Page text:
Many of our clients have embarked on their journey towards a more Agile organisation to adapt to changing markets as time passes. They excel quite fast at using the agile practices and start to learn to have an Agile mindset when they develop products for their customers.
However, in some cases we see that the change has little or no impact in the way that they interact with the customers. This is a big flaw that needs to be mitigated.
The symptoms of this flaw are:
- It is hard to identify a single customer group to be the receiver of increments
- Teams suffocate from managing dependencies when releasing increments
- The number of impediments for external factors rise.
Flawed Team Organisation
These kind of teams resemble the nature of a platform team. Platform teams are described in “Team Topologies” by Matthew Skelton. A book that is recommended for all agile organisations. Matthew Skelton defines four types of teams:
- Stream-aligned team: aligned to a flow of work from (usually) a segment of the business domain
- Enabling team: helps a Stream-aligned team to overcome obstacles. Also detects missing capabilities.
- Complicated Subsystem team: where significant mathematics/calculation/technical expertise is needed.
- Platform team: a grouping of other team types that provide a compelling internal product to accelerate delivery by Stream-aligned teams
Read more about team topologies in this blogpost on drafting perfect software delivery teams.
Re-Organising Your Business to be Customer-Centric
Being able to organise in a customer centric way cannot be done using only platform teams. You need to restructure towards stream-aligned teams. Teams that are organised by the way the customer works with business products.
One way to solve this is to address the way teams are organised. This can be done using two practices that in combination addresses the customer centric value creation and the more technical aspects of delivering products:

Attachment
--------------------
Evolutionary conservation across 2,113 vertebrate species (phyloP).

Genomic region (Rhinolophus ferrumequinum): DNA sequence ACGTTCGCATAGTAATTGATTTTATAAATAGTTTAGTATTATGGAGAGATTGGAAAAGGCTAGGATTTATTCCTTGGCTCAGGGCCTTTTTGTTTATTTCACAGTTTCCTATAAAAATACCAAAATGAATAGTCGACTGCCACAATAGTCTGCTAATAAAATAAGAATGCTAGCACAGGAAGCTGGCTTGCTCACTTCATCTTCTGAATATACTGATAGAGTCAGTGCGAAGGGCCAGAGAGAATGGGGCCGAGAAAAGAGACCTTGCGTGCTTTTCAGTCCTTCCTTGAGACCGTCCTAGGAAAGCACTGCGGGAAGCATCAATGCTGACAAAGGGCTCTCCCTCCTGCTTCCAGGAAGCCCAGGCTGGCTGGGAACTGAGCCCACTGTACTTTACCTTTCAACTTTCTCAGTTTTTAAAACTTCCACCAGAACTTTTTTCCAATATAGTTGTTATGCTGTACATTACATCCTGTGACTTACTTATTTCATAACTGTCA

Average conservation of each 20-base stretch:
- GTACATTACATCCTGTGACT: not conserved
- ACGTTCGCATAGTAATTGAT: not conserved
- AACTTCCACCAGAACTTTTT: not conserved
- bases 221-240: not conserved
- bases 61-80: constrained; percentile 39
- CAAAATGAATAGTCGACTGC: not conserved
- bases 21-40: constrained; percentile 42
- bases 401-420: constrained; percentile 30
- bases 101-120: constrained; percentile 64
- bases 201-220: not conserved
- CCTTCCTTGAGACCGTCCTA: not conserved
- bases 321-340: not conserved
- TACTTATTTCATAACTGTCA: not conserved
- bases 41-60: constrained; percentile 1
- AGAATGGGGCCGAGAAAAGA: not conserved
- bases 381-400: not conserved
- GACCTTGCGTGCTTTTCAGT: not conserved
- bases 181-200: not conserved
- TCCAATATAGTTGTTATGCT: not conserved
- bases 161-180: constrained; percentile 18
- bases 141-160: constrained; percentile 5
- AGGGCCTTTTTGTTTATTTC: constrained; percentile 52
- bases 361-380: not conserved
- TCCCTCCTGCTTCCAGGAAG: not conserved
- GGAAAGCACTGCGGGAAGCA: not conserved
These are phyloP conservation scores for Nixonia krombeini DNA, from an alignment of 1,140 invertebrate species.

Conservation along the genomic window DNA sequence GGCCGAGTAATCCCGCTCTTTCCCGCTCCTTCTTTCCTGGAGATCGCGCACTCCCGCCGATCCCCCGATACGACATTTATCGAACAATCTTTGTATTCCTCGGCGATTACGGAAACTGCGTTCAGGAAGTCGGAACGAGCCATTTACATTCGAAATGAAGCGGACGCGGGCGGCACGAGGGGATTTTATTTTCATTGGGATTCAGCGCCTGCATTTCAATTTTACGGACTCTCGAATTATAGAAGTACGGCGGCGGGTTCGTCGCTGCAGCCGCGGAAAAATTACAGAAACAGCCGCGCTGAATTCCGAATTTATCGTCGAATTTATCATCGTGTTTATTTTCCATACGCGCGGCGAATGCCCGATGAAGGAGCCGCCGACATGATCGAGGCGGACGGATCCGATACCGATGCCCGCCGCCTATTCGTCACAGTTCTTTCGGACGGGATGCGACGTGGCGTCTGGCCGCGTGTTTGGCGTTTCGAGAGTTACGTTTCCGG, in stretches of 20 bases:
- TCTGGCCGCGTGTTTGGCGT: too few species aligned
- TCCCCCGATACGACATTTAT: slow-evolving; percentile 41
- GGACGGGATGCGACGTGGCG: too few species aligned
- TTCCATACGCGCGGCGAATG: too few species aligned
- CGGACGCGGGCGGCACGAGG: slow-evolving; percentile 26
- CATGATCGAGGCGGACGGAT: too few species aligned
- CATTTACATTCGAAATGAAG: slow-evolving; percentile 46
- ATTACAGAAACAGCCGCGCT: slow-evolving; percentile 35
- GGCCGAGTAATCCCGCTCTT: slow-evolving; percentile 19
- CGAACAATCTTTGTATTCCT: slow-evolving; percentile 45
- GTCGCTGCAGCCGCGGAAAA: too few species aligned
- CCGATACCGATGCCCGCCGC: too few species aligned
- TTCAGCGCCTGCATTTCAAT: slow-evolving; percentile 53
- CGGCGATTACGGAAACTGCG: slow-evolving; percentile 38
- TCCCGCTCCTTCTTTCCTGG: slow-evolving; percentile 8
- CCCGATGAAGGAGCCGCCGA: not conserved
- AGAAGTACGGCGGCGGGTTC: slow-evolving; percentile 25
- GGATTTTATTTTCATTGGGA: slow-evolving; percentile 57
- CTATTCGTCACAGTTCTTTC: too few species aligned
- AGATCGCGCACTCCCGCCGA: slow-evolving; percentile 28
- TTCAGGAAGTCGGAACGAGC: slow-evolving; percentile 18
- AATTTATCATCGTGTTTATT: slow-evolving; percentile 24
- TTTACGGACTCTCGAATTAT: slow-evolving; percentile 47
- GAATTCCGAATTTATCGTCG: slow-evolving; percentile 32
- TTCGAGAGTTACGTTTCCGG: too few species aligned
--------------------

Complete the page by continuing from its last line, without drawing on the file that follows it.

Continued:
- Defining operational value stream
- Defining development value stream
The operational value stream is customer centric and focuses on how business products are used. It’s an overview that describes step by step how a product is triggered in the business until money is generated with the customers.
The development value stream is describing the supporting product development organisation defined by teams. This where we need to consider the four types of teams described in “Team Topologies”.
This means that you must collaborate closely with your customer and business to identify the products that you will support and the associated operational value streams. Following the definition of the operational value stream you must target the technical organisation to discover how the best orchestration of teams should be. This should be done in close collaboration with the team members as this will impact their daily work. If the current organisation is based on legacy systems design, the new design will have a major impact as team members might swap teams and current systems might have shared ownership. Over time the team members will settle in their new location and hopefully find more motivation in being able to deliver incrementally. However, the shared ownership of systems needs to be addressed as this will cause intermediate dependencies. You could consider splitting the system into smaller pieces with separate ownership or making a Platform or Enabling teams that supports the Stream aligned teams in delivering.
The vision for the organisational changes should always be to setup customer centric development – not just another change for the sake of implementing changes.
Co-founder of Buildingbettersoftware and Agile Leadership Coach
Søren Pedersen is a strategic leadership consultant and international speaker. With more than fifteen years of software development experience at LEGO, Bang & Olufsen, and Systematic, Pedersen knows how to help clients meet their digital transformation goals by obtaining organizational efficiency, alignment, and quality assurance across organizational hierarchies and value chains. Using Agile methodologies, he specializes in value stream conversion, leadership coaching, and transformation project analysis and execution. He’s spoken at DevOps London, is a contributor for The DevOps Institute, and is a Certified Scrum Master and Product Owner.
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